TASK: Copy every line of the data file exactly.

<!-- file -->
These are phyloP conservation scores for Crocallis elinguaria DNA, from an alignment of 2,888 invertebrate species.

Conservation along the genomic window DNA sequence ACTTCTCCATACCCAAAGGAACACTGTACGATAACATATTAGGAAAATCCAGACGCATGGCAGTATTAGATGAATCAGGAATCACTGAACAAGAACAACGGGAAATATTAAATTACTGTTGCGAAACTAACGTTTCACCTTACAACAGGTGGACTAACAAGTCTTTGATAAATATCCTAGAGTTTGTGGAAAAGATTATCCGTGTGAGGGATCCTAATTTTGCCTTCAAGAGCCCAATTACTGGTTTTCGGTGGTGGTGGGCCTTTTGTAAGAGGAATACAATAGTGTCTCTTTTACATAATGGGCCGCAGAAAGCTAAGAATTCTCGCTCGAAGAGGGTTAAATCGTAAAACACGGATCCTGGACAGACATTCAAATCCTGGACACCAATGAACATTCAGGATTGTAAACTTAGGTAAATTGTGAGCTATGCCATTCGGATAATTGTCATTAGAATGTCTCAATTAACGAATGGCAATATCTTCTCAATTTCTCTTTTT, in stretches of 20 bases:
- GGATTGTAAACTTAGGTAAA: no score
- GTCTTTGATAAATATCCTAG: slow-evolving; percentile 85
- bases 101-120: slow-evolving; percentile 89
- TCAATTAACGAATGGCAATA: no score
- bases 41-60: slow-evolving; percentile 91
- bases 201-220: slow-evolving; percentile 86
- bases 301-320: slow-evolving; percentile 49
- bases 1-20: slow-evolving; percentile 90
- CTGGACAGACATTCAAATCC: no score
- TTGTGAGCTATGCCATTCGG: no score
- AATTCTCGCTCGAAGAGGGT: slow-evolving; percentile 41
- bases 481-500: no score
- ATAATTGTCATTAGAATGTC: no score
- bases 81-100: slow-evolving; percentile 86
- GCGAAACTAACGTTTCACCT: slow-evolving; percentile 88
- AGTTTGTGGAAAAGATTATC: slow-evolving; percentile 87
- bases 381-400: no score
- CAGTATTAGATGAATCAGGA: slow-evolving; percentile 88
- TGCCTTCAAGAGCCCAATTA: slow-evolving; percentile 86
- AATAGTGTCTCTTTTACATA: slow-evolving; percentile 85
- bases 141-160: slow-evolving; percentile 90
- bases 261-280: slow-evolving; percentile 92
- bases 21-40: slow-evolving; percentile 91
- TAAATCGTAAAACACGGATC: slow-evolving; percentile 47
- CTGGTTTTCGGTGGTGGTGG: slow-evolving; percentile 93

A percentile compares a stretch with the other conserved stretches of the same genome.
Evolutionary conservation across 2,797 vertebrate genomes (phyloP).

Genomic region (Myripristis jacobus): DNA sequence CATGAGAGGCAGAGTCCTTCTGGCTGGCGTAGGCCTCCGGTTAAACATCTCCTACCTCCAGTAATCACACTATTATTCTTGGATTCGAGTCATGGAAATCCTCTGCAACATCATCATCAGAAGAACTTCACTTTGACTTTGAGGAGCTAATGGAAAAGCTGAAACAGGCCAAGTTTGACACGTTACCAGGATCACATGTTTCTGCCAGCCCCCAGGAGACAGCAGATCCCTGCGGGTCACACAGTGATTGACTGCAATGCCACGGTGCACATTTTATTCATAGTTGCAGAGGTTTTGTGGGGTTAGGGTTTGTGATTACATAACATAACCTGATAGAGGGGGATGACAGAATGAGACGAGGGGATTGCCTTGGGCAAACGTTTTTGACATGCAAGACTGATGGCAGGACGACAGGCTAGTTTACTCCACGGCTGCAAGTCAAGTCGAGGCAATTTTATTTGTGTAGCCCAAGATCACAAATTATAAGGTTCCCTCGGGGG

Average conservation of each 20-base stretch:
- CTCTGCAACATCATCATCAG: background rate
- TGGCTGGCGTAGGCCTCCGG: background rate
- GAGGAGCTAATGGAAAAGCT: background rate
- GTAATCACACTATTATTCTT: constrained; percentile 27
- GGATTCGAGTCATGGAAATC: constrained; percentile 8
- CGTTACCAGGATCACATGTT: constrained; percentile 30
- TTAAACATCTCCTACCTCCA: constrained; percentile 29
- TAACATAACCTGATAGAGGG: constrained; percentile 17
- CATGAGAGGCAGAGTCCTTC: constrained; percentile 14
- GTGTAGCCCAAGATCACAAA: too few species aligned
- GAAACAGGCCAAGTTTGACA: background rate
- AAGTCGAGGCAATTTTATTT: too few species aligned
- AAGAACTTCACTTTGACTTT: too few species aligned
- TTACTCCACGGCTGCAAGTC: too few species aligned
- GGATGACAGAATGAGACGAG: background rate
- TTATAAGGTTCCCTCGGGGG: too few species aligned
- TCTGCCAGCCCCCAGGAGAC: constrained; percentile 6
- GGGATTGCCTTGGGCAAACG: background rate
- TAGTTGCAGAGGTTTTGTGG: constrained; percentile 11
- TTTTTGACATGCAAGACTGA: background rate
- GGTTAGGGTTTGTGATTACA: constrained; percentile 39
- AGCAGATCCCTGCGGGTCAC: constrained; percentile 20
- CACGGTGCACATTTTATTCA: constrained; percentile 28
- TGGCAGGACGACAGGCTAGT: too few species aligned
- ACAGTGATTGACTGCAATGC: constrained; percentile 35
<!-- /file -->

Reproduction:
These are phyloP conservation scores for Crocallis elinguaria DNA, from an alignment of 2,888 invertebrate species.

Conservation along the genomic window DNA sequence ACTTCTCCATACCCAAAGGAACACTGTACGATAACATATTAGGAAAATCCAGACGCATGGCAGTATTAGATGAATCAGGAATCACTGAACAAGAACAACGGGAAATATTAAATTACTGTTGCGAAACTAACGTTTCACCTTACAACAGGTGGACTAACAAGTCTTTGATAAATATCCTAGAGTTTGTGGAAAAGATTATCCGTGTGAGGGATCCTAATTTTGCCTTCAAGAGCCCAATTACTGGTTTTCGGTGGTGGTGGGCCTTTTGTAAGAGGAATACAATAGTGTCTCTTTTACATAATGGGCCGCAGAAAGCTAAGAATTCTCGCTCGAAGAGGGTTAAATCGTAAAACACGGATCCTGGACAGACATTCAAATCCTGGACACCAATGAACATTCAGGATTGTAAACTTAGGTAAATTGTGAGCTATGCCATTCGGATAATTGTCATTAGAATGTCTCAATTAACGAATGGCAATATCTTCTCAATTTCTCTTTTT, in stretches of 20 bases:
- GGATTGTAAACTTAGGTAAA: no score
- GTCTTTGATAAATATCCTAG: slow-evolving; percentile 85
- bases 101-120: slow-evolving; percentile 89
- TCAATTAACGAATGGCAATA: no score
- bases 41-60: slow-evolving; percentile 91
- bases 201-220: slow-evolving; percentile 86
- bases 301-320: slow-evolving; percentile 49
- bases 1-20: slow-evolving; percentile 90
- CTGGACAGACATTCAAATCC: no score
- TTGTGAGCTATGCCATTCGG: no score
- AATTCTCGCTCGAAGAGGGT: slow-evolving; percentile 41
- bases 481-500: no score
- ATAATTGTCATTAGAATGTC: no score
- bases 81-100: slow-evolving; percentile 86
- GCGAAACTAACGTTTCACCT: slow-evolving; percentile 88
- AGTTTGTGGAAAAGATTATC: slow-evolving; percentile 87
- bases 381-400: no score
- CAGTATTAGATGAATCAGGA: slow-evolving; percentile 88
- TGCCTTCAAGAGCCCAATTA: slow-evolving; percentile 86
- AATAGTGTCTCTTTTACATA: slow-evolving; percentile 85
- bases 141-160: slow-evolving; percentile 90
- bases 261-280: slow-evolving; percentile 92
- bases 21-40: slow-evolving; percentile 91
- TAAATCGTAAAACACGGATC: slow-evolving; percentile 47
- CTGGTTTTCGGTGGTGGTGG: slow-evolving; percentile 93

A percentile compares a stretch with the other conserved stretches of the same genome.
Evolutionary conservation across 2,797 vertebrate genomes (phyloP).

Genomic region (Myripristis jacobus): DNA sequence CATGAGAGGCAGAGTCCTTCTGGCTGGCGTAGGCCTCCGGTTAAACATCTCCTACCTCCAGTAATCACACTATTATTCTTGGATTCGAGTCATGGAAATCCTCTGCAACATCATCATCAGAAGAACTTCACTTTGACTTTGAGGAGCTAATGGAAAAGCTGAAACAGGCCAAGTTTGACACGTTACCAGGATCACATGTTTCTGCCAGCCCCCAGGAGACAGCAGATCCCTGCGGGTCACACAGTGATTGACTGCAATGCCACGGTGCACATTTTATTCATAGTTGCAGAGGTTTTGTGGGGTTAGGGTTTGTGATTACATAACATAACCTGATAGAGGGGGATGACAGAATGAGACGAGGGGATTGCCTTGGGCAAACGTTTTTGACATGCAAGACTGATGGCAGGACGACAGGCTAGTTTACTCCACGGCTGCAAGTCAAGTCGAGGCAATTTTATTTGTGTAGCCCAAGATCACAAATTATAAGGTTCCCTCGGGGG

Average conservation of each 20-base stretch:
- CTCTGCAACATCATCATCAG: background rate
- TGGCTGGCGTAGGCCTCCGG: background rate
- GAGGAGCTAATGGAAAAGCT: background rate
- GTAATCACACTATTATTCTT: constrained; percentile 27
- GGATTCGAGTCATGGAAATC: constrained; percentile 8
- CGTTACCAGGATCACATGTT: constrained; percentile 30
- TTAAACATCTCCTACCTCCA: constrained; percentile 29
- TAACATAACCTGATAGAGGG: constrained; percentile 17
- CATGAGAGGCAGAGTCCTTC: constrained; percentile 14
- GTGTAGCCCAAGATCACAAA: too few species aligned
- GAAACAGGCCAAGTTTGACA: background rate
- AAGTCGAGGCAATTTTATTT: too few species aligned
- AAGAACTTCACTTTGACTTT: too few species aligned
- TTACTCCACGGCTGCAAGTC: too few species aligned
- GGATGACAGAATGAGACGAG: background rate
- TTATAAGGTTCCCTCGGGGG: too few species aligned
- TCTGCCAGCCCCCAGGAGAC: constrained; percentile 6
- GGGATTGCCTTGGGCAAACG: background rate
- TAGTTGCAGAGGTTTTGTGG: constrained; percentile 11
- TTTTTGACATGCAAGACTGA: background rate
- GGTTAGGGTTTGTGATTACA: constrained; percentile 39
- AGCAGATCCCTGCGGGTCAC: constrained; percentile 20
- CACGGTGCACATTTTATTCA: constrained; percentile 28
- TGGCAGGACGACAGGCTAGT: too few species aligned
- ACAGTGATTGACTGCAATGC: constrained; percentile 35